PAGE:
Tuesday, July 19, 2011

Motives matter, but results matter more

They say the road to hell is paved with good intentions. Well, the opposite can be true as well. Bad intentions can often lead to good results. Especially when it comes to politics.

You may think that all politicians are corrupt assholes with no real concern for the average citizen.

Maybe. Maybe not. But does it really matter? What really matters is the policy. And how it impacts all of us.

Take healthcare. You could argue that the plan pushed by Obama is a cynical giveaway to the pharma and insurance companies, as both stand to benefit from many of the new laws.

But if most Americans also stand to benefit in the form of expanded coverage, no pre-existing condition clauses, more affordable coverage and better health outcomes overall, then who really gives a shit if the idea was concocted to please some big-time corporate campaign donors?

Same goes for the deficit. Some would argue that the only reason Democrats are pushing for higher taxes on the wealthy is so they can win votes from the elderly who think these taxes will help ensure that Medicare and Social Security remain intact. And you'd probably be right.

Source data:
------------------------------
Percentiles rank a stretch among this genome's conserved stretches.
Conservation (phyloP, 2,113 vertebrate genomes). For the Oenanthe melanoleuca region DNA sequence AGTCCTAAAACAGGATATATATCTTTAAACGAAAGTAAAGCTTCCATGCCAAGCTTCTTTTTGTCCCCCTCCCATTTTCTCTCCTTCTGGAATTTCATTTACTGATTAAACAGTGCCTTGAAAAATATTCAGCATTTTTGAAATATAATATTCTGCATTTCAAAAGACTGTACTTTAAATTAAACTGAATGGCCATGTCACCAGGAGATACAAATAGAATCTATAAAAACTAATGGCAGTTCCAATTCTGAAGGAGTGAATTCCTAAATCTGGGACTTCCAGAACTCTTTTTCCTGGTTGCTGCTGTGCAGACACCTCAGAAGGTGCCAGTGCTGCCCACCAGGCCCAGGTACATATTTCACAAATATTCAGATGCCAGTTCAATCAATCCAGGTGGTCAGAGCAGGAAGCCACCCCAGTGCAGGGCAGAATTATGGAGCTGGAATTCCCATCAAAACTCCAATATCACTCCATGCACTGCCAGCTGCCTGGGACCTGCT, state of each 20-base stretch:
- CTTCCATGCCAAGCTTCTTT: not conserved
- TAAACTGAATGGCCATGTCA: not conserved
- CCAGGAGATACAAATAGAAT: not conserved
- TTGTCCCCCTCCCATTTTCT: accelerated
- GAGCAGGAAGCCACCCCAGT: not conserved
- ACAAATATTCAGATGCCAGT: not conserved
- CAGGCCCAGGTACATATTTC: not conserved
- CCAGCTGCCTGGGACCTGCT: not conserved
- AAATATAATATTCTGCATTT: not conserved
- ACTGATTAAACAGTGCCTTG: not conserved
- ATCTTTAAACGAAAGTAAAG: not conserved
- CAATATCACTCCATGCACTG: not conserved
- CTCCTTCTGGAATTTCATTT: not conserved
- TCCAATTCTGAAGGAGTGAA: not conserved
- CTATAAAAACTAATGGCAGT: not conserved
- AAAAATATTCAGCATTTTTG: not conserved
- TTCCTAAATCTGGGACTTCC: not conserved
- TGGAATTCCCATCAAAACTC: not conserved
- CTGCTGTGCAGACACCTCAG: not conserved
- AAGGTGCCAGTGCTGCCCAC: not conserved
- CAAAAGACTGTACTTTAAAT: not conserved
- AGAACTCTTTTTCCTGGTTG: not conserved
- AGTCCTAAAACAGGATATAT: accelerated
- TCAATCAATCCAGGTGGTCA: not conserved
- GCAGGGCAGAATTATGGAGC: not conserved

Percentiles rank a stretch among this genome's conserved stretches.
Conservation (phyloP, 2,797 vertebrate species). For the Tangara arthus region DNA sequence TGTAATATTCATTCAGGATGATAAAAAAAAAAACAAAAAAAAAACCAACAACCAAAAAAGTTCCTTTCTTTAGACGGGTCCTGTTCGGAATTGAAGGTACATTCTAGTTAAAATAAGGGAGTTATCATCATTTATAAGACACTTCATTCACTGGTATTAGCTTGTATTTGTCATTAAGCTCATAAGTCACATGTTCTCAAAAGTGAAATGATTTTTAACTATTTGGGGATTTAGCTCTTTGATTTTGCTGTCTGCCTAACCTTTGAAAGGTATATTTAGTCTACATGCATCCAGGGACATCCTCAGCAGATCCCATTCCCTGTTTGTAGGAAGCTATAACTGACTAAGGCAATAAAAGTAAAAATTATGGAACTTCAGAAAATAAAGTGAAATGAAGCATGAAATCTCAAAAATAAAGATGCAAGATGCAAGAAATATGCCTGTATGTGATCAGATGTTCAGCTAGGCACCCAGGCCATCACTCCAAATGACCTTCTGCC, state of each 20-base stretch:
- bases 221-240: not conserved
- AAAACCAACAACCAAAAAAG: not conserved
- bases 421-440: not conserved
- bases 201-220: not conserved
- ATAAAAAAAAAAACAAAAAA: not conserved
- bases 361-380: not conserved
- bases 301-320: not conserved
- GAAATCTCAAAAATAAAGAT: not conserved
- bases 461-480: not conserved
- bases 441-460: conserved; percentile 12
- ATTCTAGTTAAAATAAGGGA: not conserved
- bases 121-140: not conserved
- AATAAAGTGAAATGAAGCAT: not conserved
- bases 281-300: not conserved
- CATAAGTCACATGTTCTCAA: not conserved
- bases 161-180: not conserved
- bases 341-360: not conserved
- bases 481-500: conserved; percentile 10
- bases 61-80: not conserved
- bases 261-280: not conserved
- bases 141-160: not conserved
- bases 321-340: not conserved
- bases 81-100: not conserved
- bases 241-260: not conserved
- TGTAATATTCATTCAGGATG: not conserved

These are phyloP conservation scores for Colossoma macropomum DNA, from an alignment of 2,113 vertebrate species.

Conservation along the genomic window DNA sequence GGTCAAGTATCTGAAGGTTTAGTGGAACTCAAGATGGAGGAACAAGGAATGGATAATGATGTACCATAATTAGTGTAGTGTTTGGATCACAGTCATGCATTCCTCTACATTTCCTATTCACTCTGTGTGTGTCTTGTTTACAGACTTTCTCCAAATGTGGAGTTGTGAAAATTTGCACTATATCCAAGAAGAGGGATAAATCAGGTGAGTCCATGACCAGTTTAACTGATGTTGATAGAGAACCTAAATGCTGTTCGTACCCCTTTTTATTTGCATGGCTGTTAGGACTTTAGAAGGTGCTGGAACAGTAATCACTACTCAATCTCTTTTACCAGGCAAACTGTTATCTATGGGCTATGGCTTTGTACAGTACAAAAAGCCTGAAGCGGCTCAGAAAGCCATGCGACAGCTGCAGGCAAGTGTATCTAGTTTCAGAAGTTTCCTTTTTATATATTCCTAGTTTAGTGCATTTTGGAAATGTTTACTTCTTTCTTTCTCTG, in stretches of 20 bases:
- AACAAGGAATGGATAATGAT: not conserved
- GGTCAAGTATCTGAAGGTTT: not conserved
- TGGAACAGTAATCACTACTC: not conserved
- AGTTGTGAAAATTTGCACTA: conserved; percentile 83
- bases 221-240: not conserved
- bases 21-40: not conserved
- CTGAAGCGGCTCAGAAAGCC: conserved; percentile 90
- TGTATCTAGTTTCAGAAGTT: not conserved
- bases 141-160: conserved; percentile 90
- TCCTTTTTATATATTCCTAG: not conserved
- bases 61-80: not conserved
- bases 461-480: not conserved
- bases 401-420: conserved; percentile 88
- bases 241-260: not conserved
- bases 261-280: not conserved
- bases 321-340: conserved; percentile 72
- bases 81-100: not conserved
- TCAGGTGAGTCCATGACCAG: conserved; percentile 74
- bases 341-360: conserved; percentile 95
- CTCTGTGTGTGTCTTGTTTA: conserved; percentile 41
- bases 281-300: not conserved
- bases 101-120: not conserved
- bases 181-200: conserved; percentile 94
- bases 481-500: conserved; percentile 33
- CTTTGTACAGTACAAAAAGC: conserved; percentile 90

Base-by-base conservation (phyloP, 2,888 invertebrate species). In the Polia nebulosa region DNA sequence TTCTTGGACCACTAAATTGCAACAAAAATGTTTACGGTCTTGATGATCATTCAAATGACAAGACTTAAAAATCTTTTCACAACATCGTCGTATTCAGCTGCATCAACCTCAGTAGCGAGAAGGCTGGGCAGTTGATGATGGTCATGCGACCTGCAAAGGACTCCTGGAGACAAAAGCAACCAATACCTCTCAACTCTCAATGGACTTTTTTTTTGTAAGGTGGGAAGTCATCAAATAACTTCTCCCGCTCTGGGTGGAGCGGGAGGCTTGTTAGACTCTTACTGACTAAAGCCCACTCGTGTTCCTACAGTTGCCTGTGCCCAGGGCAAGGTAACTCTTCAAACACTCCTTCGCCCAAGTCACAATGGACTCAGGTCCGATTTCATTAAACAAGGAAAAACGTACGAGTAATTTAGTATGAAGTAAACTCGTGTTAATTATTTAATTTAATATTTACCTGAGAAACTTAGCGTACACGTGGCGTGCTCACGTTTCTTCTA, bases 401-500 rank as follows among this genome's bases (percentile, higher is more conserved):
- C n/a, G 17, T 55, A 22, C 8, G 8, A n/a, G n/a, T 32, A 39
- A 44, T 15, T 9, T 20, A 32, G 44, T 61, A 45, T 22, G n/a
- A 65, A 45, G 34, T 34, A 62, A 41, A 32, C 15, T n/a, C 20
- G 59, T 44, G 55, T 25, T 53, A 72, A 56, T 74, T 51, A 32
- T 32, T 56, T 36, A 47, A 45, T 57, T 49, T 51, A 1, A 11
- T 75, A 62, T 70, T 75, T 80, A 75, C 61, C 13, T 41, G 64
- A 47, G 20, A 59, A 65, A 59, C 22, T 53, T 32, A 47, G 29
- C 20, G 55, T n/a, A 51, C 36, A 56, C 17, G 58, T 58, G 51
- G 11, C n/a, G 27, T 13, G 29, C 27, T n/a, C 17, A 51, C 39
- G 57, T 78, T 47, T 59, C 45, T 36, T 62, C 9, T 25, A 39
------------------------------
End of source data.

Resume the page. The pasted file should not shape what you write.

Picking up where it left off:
But again, who really cares? If the overall outcome is what you would want anyway, why get upset about impure motives?

It works on the conservative side as well. Republicans may be holding a rigid line on taxes because they've signed their political independence away to a radically libertarian kingmaker. But if you truly believe we will benefit from draconian spending cuts that disproportionately affect the lower class, then it's all good.

Politics will always be messy. Corruption will always play a huge role. And we should continue to be vigilant against it.

But the presence of corruption shouldn't be an excuse for a disengaged citizenry. If anything, it should push us towards greater involvement. Because we need to be fighting two battles at the same time. One against the forces that corrupt and another for those outcomes that will ultimately be better for our country.

Fighting two wars at the same time? It doesn't get any more American than that.


  1. Why oh why are you in advertising?? We need you in DC!

  2. Thanks. Guess I like multi-tasking.